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The National
Consultative Committee,
26 Harcourt Street,
Dublin 2.
Tel: (01) 4785777
Fax: (01) 4785778

National Consultative Committee on Racism and Interculturalism

NCCRI newsletter, February 2001


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March 21st is International Day Against Racism. This day is recognised throughout the world as the date on which activities take place to highlight opposition to racism.

It is of particular importance in Ireland in relation to the on-going preparations for the UN World Conference on Racism that will take place in South Africa in September 2001.

The NCCRI is involved in developing a coordinated North/South approach to International Day Against Racism in Ireland in 2001 that will involve working in partnership with the Equality Commission in Northern Ireland.

It is further proposed that initiatives linked to the period on and around March 21st should have a strong focus on the role of education in tackling racism and more broadly the importance of the participation of young people.

If your organisation is interested in participating in such an approach, either through organising events or through highlighting the aims of the day through your normal activities please get in touch with the NCCRI.

Public Awareness Programme

The government will shortly be announcing the details of the high level steering group to coordinate the forthcoming National Anti- Racism Public Awareness Programme. The NCCRI drew up the strategic plan for the programme which was approved by the government. 4.5 million has been allocated for implementing the programme over the next three years.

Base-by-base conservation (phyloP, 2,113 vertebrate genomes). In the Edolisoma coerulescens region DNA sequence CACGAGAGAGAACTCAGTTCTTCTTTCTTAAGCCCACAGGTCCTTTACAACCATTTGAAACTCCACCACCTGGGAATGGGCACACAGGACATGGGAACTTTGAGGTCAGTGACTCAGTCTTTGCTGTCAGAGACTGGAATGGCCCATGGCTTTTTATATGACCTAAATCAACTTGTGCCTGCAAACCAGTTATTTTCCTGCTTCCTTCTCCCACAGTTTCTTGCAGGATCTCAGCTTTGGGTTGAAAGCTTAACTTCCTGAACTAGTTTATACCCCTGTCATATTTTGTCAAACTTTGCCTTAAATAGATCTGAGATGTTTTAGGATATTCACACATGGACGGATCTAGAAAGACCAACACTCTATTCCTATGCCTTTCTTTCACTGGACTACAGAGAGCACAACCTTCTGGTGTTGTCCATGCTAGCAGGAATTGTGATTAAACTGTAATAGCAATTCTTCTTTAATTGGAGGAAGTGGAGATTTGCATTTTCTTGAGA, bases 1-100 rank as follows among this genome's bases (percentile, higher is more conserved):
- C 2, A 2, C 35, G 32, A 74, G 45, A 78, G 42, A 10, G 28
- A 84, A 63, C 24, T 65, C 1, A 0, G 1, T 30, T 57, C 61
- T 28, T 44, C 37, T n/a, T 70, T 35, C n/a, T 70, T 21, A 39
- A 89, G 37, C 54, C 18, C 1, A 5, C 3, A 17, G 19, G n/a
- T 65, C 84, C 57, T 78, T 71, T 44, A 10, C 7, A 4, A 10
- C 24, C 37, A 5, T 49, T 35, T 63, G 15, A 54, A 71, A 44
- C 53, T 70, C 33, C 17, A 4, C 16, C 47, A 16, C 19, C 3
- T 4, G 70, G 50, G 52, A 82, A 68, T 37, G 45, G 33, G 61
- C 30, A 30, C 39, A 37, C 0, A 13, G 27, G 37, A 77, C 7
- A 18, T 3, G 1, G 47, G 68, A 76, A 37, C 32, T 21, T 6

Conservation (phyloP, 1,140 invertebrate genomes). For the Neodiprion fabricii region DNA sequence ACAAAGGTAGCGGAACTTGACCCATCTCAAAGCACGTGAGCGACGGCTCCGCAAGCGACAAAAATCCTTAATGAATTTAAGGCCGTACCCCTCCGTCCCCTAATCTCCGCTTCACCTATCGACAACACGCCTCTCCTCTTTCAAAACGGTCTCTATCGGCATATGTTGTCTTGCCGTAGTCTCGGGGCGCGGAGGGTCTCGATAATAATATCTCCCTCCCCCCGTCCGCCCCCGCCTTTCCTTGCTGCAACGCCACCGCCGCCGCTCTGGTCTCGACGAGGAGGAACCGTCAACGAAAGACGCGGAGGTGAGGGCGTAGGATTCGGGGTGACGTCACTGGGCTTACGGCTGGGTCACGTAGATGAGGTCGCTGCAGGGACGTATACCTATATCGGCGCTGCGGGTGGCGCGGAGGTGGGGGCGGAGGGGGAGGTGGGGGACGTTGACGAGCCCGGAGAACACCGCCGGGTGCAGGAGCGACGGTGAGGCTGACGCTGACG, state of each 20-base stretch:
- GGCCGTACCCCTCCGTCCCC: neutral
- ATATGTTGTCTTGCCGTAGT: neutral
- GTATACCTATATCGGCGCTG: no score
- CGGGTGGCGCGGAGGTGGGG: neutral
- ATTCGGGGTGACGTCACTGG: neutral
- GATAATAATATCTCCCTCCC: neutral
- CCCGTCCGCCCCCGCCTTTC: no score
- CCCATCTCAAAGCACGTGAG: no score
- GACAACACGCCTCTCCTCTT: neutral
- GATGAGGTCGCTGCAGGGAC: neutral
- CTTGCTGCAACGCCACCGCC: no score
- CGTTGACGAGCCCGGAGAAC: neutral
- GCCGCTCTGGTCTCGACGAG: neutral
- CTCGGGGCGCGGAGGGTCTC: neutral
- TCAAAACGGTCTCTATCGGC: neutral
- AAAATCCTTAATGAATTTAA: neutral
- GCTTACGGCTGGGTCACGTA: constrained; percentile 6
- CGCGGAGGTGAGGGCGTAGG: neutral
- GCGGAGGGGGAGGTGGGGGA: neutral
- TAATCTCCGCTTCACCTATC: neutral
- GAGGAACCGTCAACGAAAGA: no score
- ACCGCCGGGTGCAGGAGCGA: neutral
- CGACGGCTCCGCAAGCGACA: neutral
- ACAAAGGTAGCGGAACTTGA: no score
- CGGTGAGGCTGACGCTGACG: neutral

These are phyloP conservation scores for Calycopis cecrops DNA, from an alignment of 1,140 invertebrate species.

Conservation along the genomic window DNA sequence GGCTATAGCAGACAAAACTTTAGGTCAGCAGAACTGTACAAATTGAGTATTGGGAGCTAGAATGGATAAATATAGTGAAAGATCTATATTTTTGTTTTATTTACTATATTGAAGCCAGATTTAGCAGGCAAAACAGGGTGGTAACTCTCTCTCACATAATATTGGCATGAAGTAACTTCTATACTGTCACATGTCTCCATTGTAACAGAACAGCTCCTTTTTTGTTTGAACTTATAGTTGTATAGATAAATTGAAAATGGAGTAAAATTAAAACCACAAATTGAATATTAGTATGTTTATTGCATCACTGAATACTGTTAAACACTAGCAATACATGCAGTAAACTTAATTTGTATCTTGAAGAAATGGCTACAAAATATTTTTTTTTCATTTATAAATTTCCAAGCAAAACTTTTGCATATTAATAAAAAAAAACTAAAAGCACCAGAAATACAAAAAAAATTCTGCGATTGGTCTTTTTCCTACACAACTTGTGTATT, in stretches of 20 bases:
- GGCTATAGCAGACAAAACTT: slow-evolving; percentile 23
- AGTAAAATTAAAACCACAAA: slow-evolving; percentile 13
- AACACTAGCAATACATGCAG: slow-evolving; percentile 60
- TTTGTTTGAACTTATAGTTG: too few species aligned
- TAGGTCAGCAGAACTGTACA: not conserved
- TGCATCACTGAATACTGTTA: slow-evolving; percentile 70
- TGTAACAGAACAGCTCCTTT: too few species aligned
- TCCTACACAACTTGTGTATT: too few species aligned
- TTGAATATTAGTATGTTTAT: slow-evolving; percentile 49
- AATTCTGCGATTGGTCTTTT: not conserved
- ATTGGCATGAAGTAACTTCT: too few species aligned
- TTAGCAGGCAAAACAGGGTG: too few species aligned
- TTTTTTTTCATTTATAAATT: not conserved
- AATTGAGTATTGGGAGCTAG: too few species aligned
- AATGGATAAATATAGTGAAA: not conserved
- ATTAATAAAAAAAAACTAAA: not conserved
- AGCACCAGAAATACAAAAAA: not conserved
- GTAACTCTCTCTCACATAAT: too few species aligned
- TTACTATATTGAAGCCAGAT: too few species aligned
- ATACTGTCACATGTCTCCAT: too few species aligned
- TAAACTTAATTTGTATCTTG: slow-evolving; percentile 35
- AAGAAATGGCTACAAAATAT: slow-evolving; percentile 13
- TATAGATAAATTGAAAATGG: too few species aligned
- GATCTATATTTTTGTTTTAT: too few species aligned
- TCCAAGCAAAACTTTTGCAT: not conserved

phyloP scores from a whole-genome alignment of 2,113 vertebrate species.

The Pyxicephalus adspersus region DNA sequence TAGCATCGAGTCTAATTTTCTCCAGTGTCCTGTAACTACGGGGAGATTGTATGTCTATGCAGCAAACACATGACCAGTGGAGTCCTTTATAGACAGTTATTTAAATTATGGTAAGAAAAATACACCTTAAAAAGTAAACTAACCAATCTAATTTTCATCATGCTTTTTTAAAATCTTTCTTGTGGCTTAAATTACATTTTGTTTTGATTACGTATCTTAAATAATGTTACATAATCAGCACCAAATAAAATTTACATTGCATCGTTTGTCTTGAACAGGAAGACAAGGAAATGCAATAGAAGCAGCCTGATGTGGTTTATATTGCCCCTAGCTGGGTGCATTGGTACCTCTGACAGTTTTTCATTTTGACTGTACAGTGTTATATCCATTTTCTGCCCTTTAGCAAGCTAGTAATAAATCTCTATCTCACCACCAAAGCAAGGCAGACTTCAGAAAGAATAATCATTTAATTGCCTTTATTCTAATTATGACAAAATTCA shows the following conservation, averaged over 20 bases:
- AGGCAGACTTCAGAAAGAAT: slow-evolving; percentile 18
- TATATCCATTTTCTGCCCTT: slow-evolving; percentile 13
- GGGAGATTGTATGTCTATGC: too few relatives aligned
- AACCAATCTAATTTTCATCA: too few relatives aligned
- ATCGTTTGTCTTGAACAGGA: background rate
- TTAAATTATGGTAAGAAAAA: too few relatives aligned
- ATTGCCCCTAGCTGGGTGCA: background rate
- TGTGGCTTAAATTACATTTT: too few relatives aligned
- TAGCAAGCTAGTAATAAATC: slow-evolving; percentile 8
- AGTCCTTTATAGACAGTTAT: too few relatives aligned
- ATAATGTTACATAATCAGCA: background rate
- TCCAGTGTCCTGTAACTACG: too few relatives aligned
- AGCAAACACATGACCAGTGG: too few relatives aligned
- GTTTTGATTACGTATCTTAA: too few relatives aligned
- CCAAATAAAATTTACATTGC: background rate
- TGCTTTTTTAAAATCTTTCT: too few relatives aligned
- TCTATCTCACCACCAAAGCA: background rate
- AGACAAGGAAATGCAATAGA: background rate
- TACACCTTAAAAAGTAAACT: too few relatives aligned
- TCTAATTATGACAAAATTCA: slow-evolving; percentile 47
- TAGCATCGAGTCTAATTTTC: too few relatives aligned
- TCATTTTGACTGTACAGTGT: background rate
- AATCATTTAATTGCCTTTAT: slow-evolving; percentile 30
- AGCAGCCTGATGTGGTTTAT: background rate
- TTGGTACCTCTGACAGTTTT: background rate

The programme emphasises the importance of wide participation in the programme and the importance of statutory and non-statutory agencies working together to maximise its impact. The NCCRI has urged that the programme be commenced as soon as possible.

International Anti Racism Convention ratified by Ireland

The National Consultative Committee on Racism and Interculturalism (NCCRI), welcomes the Government decision to ratify in full The United Nations International Convention on the Elimination of all Forms of Racial Discrimination (1969).

The ratification of the Convention sends out an important signal to the international community that Ireland is committed to tackling racism and it provides an important mechanism through which progress to address racism in Ireland can be monitored and reviewed at UN level.

The Oireachtas completed the process of ratifying the Convention just before Christmas. This will bring Ireland into line with all other EU Member States.

The NCCRI particularly welcomes the ratification of the Convention as this was one of the commitments given by Mr John O' Donoghue TD, Minister for Justice, Equality and Law Reform at the conference held in September that was organised by the NCCRI in association with the Minister's Department and the Department of Foreign Affairs.

Under the Convention, States are pledged:

  • To engage in no act or practice of racial discrimination against individuals, groups of persons or institutions and to ensure that public authorities and institutions do likewise
  • Not to sponsor, defend or support racial discrimination by persons or organisations